A Better Bruschetta: Tips and variations to improve a summer classic

The dog days of summer are upon us. Long, hot afternoons and muggy nights are the norm. This time of year, bruschetta is at its best – tomatoes and basil are abundant, and cool, refreshing dinners are a welcome departure from the norm.

Our recipe for bruschetta is already a fan favorite, but today we’re going to take it to the next level. With a few tips and variations, you can make a better bruschetta! Let’s start with the basics. The following simple tips will take the standard bruschetta from good to amazing.

 

1. Peel and gut your tomatoes

Tips for making a better bruschetta via @kingarthurflour

It’s a dirty job, but someone has to do it! Fortunately, it’s a simple job, too. Tomato skins and seeds can be bitter, and removing them improves the flavor and texture of your bruschetta topping. Seeds and skin also contain extra water, which can make your bruschetta runny and your toast points soggy. No one wants that!

Tips for making a better bruschetta via @kingarthurflour

Start by scoring the skin of your tomatoes on the bottom, opposite the stem. Take care not to cut too deeply into the flesh.

Submerge the tomatoes in the boiling water for 20 to 30 seconds, until the skin begins to peel back. The hot water shrinks the skin, but doesn’t cook the tomato underneath.

Tips for making a better bruschetta via @kingarthurflour

Move the tomatoes immediately to an ice bath.

Tips for making a better bruschetta via @kingarthurflour

Peel the tomatoes as soon as they’re cool enough to handle – their skins should slip right off. If they don’t, you may need to leave them in the boiling water for a few more seconds.

Tips for making a better bruschetta via @kingarthurflour

Slice your tomatoes into four wedges, and remove the seeds. Large tomatoes may be cut into eight wedges, to make this process easier.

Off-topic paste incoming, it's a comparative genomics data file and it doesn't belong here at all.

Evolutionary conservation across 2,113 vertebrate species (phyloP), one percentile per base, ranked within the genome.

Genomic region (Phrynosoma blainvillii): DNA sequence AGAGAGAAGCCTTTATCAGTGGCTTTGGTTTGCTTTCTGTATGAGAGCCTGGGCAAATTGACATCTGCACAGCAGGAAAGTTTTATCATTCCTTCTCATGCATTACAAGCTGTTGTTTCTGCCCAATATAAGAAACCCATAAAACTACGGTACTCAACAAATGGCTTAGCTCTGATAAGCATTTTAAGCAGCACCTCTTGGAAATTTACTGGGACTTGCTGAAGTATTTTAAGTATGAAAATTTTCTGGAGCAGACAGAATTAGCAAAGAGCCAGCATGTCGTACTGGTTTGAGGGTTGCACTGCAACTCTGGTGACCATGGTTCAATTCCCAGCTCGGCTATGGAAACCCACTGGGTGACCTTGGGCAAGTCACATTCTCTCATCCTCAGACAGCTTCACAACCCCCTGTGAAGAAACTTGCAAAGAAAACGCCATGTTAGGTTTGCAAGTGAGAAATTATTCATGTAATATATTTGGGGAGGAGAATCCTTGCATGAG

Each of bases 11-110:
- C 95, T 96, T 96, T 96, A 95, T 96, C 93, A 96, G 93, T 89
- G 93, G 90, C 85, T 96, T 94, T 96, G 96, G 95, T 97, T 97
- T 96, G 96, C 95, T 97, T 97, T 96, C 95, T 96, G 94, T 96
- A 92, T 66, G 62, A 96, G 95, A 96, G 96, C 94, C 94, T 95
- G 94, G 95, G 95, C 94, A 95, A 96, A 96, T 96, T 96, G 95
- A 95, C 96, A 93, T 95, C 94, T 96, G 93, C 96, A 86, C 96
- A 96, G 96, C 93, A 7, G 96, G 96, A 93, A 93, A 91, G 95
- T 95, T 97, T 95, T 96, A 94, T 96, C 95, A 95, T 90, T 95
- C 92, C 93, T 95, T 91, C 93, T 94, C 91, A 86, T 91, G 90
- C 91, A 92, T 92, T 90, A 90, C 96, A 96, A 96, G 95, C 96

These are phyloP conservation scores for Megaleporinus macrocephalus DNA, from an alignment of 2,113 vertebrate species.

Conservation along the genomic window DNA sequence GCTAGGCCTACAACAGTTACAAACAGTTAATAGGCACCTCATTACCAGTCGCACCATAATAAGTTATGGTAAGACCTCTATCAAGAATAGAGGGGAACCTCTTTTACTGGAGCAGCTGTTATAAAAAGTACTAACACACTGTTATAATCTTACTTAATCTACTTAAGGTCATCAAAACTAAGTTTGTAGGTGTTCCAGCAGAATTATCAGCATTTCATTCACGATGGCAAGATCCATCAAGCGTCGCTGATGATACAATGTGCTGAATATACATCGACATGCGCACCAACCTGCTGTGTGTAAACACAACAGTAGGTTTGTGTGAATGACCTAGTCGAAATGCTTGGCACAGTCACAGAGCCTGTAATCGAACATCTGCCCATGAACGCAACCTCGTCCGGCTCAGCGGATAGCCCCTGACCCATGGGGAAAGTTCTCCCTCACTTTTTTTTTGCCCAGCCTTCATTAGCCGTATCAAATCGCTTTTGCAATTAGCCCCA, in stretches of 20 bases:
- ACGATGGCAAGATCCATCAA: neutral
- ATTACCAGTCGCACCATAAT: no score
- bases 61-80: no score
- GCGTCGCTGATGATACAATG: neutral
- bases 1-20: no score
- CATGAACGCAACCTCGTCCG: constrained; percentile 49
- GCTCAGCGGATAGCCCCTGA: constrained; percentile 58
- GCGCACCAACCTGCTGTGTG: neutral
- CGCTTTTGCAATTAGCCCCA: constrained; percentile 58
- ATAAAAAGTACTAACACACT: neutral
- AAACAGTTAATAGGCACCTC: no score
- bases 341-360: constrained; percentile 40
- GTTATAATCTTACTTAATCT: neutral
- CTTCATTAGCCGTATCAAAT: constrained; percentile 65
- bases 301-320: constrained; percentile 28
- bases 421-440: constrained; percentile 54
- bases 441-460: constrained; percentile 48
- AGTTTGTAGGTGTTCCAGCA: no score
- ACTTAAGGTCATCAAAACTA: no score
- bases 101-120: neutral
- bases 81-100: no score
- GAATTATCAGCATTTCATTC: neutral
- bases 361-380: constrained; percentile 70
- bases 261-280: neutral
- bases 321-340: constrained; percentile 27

Tips for making a better bruschetta via @kingarthurflour

Dice tomatoes into uniform pieces. For traditional bruschetta topping, toss 2 skinned and peeled tomatoes with 2 minced cloves of garlic, 1 tablespoon chopped fresh basil, 3 tablespoons of good olive oil, 1 tablespoon of good balsamic vinegar, and salt and pepper to taste.

 

Tip 2: Use good oil and balsamic vinegar!

King Arthur Flour Italian Herb Oil

Bruschetta is comprised of only a handful of ingredients – make sure they’re the best! You’ll taste the vinegar and the oil through the other flavors, so this is a good place to splurge and use the good stuff.

For an extra kick of flavor, use our Boyajian Garlic or herb oil. I use this to brush the baguette before toasting, too.

 

Tip 3: Grill your baguette

Tips for making a better bruschetta via @kingarthurflour

It’s hot enough inside already! Use your grill to toast the baguette, and keep all of the heat outside where it belongs. Since you have the grill going anyway, consider throwing on some summer veggies to mix into your topping later.

Tips for making a better bruschetta via @kingarthurflour

You’ve spent the time making a better bruschetta; now it’s time to mix it up by adding some variation.

A better bruschetta via @kingarthurflour

 

Variation 1: Three Sisters

Tips for making a better bruschetta via @kingarthurflour Tips for making a better bruschetta via @kingarthurflour